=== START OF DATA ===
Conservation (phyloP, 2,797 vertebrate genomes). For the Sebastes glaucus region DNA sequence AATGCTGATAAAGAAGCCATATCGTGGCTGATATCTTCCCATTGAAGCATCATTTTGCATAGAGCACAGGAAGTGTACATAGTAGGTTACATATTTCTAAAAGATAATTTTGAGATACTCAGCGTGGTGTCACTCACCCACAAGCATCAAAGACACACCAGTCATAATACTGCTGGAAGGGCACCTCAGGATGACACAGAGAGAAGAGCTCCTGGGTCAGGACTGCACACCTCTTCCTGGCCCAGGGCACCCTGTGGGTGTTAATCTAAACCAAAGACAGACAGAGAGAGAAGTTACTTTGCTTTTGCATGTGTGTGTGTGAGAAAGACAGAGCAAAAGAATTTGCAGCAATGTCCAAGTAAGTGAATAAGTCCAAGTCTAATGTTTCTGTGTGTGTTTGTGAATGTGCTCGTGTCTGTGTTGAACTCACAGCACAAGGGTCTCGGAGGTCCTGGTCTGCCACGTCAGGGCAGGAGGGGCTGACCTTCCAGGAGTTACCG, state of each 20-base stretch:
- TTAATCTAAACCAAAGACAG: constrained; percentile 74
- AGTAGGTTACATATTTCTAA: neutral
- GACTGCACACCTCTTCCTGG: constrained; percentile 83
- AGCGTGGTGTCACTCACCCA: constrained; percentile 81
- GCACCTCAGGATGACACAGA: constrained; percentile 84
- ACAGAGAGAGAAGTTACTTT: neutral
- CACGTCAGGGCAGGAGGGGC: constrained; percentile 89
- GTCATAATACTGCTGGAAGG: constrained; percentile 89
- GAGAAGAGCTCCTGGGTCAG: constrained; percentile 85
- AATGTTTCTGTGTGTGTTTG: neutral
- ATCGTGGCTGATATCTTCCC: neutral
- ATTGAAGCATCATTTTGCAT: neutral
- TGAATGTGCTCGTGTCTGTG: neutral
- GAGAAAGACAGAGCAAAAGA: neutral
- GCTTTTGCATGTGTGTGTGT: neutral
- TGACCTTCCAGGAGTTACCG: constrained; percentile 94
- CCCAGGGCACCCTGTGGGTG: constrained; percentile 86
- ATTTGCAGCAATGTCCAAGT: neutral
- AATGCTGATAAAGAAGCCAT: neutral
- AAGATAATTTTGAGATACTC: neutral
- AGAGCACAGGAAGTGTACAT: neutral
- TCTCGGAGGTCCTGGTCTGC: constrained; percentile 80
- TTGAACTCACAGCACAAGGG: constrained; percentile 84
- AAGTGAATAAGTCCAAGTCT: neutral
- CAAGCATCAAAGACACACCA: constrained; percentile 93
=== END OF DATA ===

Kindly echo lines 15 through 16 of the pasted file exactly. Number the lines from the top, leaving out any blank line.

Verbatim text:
- GAGAAAGACAGAGCAAAAGA: neutral
- GCTTTTGCATGTGTGTGTGT: neutral